More economic data

August Industrial Production rose .8%, .2% more than expected and July was revised up a strong .5% to a gain of 1%. Capacity Utilization in response rose to 69.6% from 69% and was .6% more than expected. In terms of the output gap argument keeping a lid on inflation, 80% is the 30 year average. The auto plant ramp up in July and August was the main contributor to the increase in IP as motor vehicle/parts production rose 5.5% in Aug after a huge 20.1% jump in July. Even with these gains, it’s still down 20.2% y/o/y but should continue to improve into year end as auto production still has catching up to do. Auto production added .2% to the .6% gain in manufacturing in Aug and .8% to the 1.4% rise in July. Utility output, machinery and mining production also helped in Aug. This data confirms the theme that manufacturing will be a main contributor to Q3 GDP growth.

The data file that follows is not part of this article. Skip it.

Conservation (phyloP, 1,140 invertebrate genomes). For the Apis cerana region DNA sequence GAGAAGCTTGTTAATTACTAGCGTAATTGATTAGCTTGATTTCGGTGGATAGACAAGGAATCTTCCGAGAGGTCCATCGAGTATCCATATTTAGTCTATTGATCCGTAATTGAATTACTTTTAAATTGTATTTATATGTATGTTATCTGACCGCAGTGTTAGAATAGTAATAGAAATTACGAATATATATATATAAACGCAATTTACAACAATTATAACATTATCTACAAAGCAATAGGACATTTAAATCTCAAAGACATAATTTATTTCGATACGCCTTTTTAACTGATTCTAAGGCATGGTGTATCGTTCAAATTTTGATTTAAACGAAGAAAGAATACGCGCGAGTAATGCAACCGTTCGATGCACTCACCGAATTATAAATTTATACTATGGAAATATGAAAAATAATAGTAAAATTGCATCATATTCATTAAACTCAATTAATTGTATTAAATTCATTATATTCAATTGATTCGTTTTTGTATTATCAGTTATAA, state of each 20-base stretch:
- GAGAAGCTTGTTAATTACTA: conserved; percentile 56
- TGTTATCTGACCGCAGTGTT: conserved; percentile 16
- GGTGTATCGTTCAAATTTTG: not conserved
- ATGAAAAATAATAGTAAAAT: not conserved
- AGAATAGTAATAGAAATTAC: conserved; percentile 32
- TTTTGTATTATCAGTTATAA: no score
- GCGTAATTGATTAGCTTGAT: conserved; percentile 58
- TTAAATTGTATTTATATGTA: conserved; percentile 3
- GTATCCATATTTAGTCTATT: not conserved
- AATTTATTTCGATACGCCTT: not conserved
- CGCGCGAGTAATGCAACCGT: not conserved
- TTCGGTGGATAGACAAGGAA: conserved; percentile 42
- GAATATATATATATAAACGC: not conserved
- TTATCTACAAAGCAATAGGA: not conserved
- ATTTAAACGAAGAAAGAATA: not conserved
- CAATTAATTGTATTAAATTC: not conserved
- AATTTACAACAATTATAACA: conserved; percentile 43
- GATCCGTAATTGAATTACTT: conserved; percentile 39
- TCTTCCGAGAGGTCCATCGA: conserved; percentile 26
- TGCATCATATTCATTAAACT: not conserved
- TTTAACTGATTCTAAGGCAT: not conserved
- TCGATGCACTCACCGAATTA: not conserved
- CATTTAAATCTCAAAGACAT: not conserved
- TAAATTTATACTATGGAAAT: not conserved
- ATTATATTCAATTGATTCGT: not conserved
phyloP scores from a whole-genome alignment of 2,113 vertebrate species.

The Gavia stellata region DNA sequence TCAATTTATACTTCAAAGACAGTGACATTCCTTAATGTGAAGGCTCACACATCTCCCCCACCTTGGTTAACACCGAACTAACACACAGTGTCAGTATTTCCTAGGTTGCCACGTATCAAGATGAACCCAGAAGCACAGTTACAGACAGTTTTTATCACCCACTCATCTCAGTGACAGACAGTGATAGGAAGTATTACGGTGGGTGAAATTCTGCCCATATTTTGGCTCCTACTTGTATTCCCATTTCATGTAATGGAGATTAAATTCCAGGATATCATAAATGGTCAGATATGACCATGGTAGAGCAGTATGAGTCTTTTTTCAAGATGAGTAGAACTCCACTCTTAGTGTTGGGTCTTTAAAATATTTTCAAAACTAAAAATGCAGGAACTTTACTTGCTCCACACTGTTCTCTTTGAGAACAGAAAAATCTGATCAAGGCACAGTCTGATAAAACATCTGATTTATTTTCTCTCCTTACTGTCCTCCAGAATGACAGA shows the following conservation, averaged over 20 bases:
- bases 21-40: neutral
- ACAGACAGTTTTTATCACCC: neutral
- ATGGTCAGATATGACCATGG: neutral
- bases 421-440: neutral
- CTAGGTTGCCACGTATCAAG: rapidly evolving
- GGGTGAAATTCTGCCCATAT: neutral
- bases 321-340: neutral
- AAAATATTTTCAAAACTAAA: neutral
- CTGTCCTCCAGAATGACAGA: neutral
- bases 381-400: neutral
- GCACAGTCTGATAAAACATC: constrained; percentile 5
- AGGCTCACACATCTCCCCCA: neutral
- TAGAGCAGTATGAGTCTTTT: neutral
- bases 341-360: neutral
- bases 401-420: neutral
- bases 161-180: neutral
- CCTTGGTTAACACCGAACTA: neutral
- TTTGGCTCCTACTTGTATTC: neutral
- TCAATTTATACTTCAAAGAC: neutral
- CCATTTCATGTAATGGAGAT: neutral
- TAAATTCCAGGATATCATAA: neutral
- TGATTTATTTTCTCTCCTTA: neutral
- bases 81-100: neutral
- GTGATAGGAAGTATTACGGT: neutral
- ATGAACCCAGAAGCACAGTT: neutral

Long term net foreign purchases of US assets totaled $15.3b in July, much less than expectations of $60b. After a massive increase in Treasury note/bond purchases in June which totaled a record high of $100b, July saw net buying of $31.1b. After selling $25.1b of US notes and bonds in June, China bought $24.1b in July, taking their holdings to near record highs. Japan, the 2nd largest holder, bought $12.7b worth. Foreigners were sellers of government agency paper by a net $4.6b and were sellers of corporate bonds for a 2nd straight month, by $11.1b. They did buy US stocks by a net $28.6b, the most since Dec ’07. US investors bought almost $29b of foreign bonds and stocks and this subtracts from the net headline figure as the money goes overseas. Net, net, because this is July data and is somewhat dated, the market didn’t respond but the key looking forward is what impact the weak US$ will have on foreign buying of US assets.

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